As someone that enjoys games that don’t always fall into a neat genre category, it is something of a wonder to see what most creators come up with. Up for almost anything that doesn’t completely force to put my ineptitude on display, developer Endless Shirafu takes no such mercy with their title: Akashicforce (∀kashicforce). Being one part puzzle and one part rhythm game, it turns out to be a fun test of reflexes and mental poise rather than outright skill and wit. Lacking heavily in the latter rather than former, maybe my ineptitude will not be such a factor. Just maybe….
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Thinking back on 2018, the Japanese indie game scene has been somewhat mute for me. In fact, the only noteworthy title I can remember would be the sandbox action-rpg Hakoniwa Explorer Plus by Suxa (suxamethonium). Looking forward to getting my hands on something just as charming and crazy, pixel puzzle platformer Agartha (and Agartha-S for the Nintendo Switch) seems to be as close to the description as I could get. Hopefully, I won’t be wrong in that assessment…?
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With 2017 already fulfilling its unspoken promise of delivering a deluge of delectable games I will probably never be able to finish, it does become difficult to limit my commitment or even outright pass up on a particularly interesting find. Smaller projects especially seem to have this hold on me. Lionheart, a visual novel/RPG hybrid developed by doujin circle Shiisanmei is a fine example of one that is engaging, but a joy to come back to between play sessions. Players take on the role of Leon, a young man dreaming to be adventurer. After a chance meeting with a young woman named Maria, she enlisted his unique abilities to explore the Magic Labyrinth, “Libra Corridor.”
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Unlike most individuals that have the wherewithal to own any the next-gen consoles, Steam has quickly become a champion for those that go without as it continues to collect a few select titles into already overloaded library. Not exactly interested in splurging for any one system or showing much enthusiasm for the games available, Megadimension Neptunia VII has been one that I was eager to play and now fortunate enough to do so. How does it stack up compared to its predecessors?
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When it comes to the indie game front, Japanese doujin titles are probably my most favorite to observe. Usually known for putting together some harebrained ideas (like any creator) that should never seem to work out, I’m glad that they oddly do and really remind me why I like and play games in the first place. So why not make a game about growing plants? In an oversimplified nutshell that is the premise of Forget Me Not: My Organic Garden, a tale that follows a girl named Organa, that is working as an apprentice at her master Irene’s shop that specializes in growing plants…that produce organs instead of fruit? Yeah, told you it would be out there, but that is apart of its charm.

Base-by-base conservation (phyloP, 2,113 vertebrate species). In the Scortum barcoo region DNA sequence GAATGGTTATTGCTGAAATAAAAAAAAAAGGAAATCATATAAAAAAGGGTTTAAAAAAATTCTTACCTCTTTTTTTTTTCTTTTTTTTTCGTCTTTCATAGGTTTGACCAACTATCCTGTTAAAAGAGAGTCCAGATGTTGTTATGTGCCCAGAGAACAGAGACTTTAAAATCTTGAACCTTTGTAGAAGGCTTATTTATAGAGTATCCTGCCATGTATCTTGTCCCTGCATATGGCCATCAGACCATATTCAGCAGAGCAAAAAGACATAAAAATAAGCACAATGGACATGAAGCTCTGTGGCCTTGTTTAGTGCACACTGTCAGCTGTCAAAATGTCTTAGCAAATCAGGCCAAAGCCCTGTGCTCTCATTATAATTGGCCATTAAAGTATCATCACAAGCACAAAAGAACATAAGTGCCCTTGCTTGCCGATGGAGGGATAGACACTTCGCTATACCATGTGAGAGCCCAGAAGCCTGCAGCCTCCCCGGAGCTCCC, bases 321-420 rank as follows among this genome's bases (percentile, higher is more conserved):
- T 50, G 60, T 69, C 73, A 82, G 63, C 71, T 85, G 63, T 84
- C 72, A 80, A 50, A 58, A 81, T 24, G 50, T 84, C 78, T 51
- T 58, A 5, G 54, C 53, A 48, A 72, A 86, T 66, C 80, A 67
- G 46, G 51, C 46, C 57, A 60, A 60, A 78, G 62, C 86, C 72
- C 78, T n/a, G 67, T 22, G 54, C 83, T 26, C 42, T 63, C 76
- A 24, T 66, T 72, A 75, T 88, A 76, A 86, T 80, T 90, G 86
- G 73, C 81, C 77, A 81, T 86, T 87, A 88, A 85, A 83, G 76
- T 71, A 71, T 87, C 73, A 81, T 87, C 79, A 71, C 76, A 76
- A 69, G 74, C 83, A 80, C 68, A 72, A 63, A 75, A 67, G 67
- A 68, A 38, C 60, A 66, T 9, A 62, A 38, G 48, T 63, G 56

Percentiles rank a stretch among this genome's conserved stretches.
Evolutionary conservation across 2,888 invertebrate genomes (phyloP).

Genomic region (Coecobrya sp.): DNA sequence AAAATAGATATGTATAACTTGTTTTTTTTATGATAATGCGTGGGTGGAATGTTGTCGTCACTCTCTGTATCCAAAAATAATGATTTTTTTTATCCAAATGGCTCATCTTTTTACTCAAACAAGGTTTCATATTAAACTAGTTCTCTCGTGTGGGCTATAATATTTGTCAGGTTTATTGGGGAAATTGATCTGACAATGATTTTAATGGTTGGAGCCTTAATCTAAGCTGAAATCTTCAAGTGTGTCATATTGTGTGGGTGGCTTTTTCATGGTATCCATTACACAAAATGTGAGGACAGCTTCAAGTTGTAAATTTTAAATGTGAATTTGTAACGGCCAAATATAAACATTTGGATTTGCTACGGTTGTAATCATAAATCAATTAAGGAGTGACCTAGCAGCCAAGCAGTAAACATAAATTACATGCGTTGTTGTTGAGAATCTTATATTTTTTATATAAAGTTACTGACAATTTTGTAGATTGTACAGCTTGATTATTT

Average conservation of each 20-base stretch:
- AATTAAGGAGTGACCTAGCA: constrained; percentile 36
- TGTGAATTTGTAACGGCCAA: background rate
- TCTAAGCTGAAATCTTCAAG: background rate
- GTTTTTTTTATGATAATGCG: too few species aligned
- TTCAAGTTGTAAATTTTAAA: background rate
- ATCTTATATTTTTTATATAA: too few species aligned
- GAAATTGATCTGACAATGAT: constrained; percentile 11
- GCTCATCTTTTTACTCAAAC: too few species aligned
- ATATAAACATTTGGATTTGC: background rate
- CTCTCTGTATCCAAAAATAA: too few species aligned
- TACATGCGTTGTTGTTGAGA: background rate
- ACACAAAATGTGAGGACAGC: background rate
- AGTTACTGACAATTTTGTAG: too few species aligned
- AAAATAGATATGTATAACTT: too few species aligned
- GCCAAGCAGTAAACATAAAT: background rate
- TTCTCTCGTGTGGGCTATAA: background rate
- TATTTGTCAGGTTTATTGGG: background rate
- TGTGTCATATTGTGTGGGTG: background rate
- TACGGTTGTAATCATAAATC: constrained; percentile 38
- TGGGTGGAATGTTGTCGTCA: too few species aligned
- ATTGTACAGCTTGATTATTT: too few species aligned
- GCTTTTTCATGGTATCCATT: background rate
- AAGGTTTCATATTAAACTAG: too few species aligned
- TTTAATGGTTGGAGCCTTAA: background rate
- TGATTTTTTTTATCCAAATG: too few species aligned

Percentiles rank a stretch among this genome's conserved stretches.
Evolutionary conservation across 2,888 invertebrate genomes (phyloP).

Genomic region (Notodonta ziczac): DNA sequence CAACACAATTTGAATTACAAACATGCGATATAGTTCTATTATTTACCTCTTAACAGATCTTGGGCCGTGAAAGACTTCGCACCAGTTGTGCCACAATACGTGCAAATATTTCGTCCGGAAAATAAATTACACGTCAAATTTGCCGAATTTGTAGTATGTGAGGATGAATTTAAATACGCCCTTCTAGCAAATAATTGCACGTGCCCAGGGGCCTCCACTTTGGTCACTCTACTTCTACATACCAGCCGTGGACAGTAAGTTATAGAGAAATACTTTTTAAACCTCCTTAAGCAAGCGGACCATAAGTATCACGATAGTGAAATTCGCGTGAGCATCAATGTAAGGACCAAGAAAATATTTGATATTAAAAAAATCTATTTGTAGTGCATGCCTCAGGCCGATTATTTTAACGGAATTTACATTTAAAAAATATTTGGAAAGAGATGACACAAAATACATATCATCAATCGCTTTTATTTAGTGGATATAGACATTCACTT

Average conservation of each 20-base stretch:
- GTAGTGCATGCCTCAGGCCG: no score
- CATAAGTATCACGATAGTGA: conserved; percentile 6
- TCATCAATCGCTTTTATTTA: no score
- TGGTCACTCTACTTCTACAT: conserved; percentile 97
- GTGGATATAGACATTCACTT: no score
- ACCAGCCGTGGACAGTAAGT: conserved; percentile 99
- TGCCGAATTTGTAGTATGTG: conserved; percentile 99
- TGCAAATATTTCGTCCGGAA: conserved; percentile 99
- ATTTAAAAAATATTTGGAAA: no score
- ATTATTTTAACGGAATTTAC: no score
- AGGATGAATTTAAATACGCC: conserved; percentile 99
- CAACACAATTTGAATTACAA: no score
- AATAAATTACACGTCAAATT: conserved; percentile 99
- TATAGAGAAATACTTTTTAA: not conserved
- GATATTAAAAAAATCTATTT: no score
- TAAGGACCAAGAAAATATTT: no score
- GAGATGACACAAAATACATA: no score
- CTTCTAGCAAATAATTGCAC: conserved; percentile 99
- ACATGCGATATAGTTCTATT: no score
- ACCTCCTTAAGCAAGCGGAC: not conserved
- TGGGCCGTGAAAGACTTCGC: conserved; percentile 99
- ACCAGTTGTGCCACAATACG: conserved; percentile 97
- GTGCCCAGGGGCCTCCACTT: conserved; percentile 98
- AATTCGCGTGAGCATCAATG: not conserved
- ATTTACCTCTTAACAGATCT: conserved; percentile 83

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Developed by Idea Factory under its Otome game brand Otomate, Amnesia: Memories is among one of the companies pioneering titles that finally gets a western release. And while Otoge or Otome games are meant to cater specifically toward a female audience, a male audience can also partake of them. The story puts players into the shoes of an unnamed female protagonist that has lost her memories after a strange incident. With help of mysterious young boy named Orion, the two work together to help make sense of the heroine’s past life, while trying not raise suspicion from friends and a boyfriend she never knew existed.
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Developed by Fastermind Games, Icebound is described as a “steampunk fantasy visual novel and puzzle game” hybrid as it follows the journey of a young alchemist named Dougal taking on a job in the city of Isenbarr that turns out to be a hunt for a dangerous fiend. With other alchemist taking on the job for the tempting reward offered, a fierce competition ensues – one that Dougal needs to win for his own sake. Drawing me in based on the genres incorporated alone, did that sentiment transfer over to the entire experience?
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An ode to SRPG’s or another offender to them all is the question Rime Berta presents. Luckily, it is a question that can be easily answered and without hesitation.
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As someone who is greatly fond of puzzle games, most of my younger years was spent with genre more than any other. Everything from the Lemmings willing to commit mass suicide chucking themselves off cliffs until you intervene to the iconic Tetris conjure up some delightful memories of my youth and most likely the reason why I still easily gravitate to the genre to this day. However, if you were to ask my opinion on a little game called “Minesweeper, a game I was so awful at (and still remain to this day), that it would make its principal creator rollover in his/her in disgust, repressed memories shadowed by shame and anguish would be the only answer. With ManaCollect, a game that is an action x puzzle hybrid inspired by the aforementioned, I thought my torment would be reborn anew, but instead turned into a weird pleasure. Frankly, I just kept getting my butt kicked and kept coming back for more. That’s either a sign of an unhealthy relationship or a solid game. I’m tempted to say the former, but the latter rings true.
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The Humans Tanks are back and this time players take on the role of Royal Army officer Alter Matsuyukishiro and her journey to protect her homeland in War of the Human Tanks – ALTeR.
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